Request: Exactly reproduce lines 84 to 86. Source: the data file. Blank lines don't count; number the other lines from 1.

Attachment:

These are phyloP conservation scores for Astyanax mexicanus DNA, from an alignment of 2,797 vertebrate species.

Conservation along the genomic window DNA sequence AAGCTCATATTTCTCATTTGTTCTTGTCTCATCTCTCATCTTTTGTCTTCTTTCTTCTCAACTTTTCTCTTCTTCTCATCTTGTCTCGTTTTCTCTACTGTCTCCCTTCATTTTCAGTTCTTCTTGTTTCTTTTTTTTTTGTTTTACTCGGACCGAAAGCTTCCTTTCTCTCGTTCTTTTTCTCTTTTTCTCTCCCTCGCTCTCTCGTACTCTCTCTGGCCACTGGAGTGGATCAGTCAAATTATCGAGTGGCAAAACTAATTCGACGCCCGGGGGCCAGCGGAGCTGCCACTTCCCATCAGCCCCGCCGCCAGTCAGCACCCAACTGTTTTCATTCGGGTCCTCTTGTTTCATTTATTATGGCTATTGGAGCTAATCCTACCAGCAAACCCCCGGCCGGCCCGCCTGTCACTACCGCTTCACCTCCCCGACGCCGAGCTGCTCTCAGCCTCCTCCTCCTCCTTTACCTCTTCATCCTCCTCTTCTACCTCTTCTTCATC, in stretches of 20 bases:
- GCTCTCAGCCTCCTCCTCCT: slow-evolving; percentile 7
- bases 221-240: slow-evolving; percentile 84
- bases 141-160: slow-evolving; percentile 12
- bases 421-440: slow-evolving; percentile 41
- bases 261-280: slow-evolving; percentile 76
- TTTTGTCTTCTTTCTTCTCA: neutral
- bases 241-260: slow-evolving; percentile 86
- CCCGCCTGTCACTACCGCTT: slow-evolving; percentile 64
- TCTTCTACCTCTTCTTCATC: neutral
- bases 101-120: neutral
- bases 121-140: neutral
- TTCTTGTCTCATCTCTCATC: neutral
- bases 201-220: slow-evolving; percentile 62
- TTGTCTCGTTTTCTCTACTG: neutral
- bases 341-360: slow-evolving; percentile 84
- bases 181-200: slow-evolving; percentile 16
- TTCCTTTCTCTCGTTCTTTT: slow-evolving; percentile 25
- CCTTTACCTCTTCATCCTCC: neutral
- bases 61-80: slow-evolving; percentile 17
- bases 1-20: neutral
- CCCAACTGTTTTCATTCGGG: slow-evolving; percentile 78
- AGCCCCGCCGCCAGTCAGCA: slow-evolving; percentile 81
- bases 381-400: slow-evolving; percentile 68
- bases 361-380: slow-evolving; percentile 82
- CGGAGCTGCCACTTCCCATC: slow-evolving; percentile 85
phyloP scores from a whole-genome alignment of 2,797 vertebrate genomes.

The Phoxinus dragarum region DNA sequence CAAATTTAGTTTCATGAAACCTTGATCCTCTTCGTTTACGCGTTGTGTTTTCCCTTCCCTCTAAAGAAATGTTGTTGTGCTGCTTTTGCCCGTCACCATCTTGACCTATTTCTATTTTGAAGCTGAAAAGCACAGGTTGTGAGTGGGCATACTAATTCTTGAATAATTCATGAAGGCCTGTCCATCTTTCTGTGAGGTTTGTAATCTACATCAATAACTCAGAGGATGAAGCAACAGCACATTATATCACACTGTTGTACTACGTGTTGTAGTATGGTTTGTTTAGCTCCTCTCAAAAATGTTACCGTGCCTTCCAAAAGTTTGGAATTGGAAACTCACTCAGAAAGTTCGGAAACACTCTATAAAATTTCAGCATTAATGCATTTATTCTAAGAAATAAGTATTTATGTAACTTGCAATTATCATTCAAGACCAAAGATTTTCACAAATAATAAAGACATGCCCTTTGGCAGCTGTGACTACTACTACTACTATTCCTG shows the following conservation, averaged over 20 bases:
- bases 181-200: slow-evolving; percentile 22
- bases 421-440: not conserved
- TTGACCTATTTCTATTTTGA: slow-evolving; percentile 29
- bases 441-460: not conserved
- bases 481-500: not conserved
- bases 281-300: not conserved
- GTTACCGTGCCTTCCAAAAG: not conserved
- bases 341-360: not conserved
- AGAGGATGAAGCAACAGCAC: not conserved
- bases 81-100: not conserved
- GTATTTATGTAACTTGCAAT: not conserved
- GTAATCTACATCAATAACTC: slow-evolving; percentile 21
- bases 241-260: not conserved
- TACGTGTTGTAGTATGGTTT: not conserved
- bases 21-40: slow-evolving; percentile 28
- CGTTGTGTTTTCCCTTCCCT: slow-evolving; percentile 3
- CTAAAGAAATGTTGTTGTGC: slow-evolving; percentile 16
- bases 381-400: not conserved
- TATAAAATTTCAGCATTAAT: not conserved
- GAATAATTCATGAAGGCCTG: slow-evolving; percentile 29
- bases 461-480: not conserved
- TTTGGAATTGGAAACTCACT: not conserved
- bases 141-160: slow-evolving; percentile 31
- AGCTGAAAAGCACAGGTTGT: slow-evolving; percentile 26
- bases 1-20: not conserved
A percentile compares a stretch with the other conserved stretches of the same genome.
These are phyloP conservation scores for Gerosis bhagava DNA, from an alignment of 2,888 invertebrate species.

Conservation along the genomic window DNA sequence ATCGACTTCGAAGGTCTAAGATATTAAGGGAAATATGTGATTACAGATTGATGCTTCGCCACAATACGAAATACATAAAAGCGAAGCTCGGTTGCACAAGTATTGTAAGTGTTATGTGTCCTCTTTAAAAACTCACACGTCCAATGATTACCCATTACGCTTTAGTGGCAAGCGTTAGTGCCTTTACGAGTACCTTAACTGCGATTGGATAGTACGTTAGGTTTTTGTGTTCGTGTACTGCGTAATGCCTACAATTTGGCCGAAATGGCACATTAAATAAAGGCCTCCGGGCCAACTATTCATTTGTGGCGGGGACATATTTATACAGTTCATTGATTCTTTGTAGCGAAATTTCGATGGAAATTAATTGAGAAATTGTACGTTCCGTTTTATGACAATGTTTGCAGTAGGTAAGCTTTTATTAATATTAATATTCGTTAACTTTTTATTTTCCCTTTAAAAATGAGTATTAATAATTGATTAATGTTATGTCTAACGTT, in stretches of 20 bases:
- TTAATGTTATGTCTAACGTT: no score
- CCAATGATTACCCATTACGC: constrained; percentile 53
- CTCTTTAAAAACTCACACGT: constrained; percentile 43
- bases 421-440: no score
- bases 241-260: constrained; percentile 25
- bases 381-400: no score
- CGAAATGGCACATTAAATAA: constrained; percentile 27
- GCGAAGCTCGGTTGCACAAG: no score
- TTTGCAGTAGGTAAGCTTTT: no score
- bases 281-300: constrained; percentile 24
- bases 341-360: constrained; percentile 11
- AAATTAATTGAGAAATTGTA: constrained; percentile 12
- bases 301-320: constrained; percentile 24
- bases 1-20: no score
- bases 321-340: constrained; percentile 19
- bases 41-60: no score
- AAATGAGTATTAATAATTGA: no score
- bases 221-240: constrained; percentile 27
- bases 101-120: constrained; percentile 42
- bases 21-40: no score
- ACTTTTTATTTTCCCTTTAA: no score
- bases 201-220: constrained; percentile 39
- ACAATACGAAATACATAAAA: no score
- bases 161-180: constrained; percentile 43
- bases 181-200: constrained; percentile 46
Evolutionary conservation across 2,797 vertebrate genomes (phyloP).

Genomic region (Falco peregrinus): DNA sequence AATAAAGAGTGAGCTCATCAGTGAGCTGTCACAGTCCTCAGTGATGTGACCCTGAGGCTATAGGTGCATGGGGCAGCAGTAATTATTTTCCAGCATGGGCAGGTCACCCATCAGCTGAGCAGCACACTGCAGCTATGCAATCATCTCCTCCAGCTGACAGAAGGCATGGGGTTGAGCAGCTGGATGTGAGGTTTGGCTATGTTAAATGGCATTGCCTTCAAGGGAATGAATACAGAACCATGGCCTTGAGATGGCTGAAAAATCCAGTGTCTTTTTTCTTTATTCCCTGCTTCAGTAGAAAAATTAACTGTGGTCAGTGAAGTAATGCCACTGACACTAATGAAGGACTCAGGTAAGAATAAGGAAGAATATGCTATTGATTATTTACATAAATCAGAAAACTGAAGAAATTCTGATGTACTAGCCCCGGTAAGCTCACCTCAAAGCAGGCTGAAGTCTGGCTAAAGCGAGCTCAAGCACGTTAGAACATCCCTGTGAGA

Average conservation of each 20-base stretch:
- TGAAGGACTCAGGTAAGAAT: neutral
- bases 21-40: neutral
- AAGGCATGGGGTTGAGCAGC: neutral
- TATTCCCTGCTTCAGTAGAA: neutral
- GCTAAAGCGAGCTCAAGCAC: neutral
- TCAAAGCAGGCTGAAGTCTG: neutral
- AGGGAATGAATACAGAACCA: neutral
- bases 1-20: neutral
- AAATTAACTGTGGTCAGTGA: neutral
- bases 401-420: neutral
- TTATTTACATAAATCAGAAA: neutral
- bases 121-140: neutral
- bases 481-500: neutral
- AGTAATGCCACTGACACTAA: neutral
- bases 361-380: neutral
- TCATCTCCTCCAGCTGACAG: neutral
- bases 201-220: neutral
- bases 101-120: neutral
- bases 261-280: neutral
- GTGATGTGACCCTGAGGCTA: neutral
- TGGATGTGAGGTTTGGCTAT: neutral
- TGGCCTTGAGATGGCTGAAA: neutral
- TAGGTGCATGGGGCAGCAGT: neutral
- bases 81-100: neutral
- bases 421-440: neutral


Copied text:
Genomic region (Falco peregrinus): DNA sequence AATAAAGAGTGAGCTCATCAGTGAGCTGTCACAGTCCTCAGTGATGTGACCCTGAGGCTATAGGTGCATGGGGCAGCAGTAATTATTTTCCAGCATGGGCAGGTCACCCATCAGCTGAGCAGCACACTGCAGCTATGCAATCATCTCCTCCAGCTGACAGAAGGCATGGGGTTGAGCAGCTGGATGTGAGGTTTGGCTATGTTAAATGGCATTGCCTTCAAGGGAATGAATACAGAACCATGGCCTTGAGATGGCTGAAAAATCCAGTGTCTTTTTTCTTTATTCCCTGCTTCAGTAGAAAAATTAACTGTGGTCAGTGAAGTAATGCCACTGACACTAATGAAGGACTCAGGTAAGAATAAGGAAGAATATGCTATTGATTATTTACATAAATCAGAAAACTGAAGAAATTCTGATGTACTAGCCCCGGTAAGCTCACCTCAAAGCAGGCTGAAGTCTGGCTAAAGCGAGCTCAAGCACGTTAGAACATCCCTGTGAGA

Average conservation of each 20-base stretch:
- TGAAGGACTCAGGTAAGAAT: neutral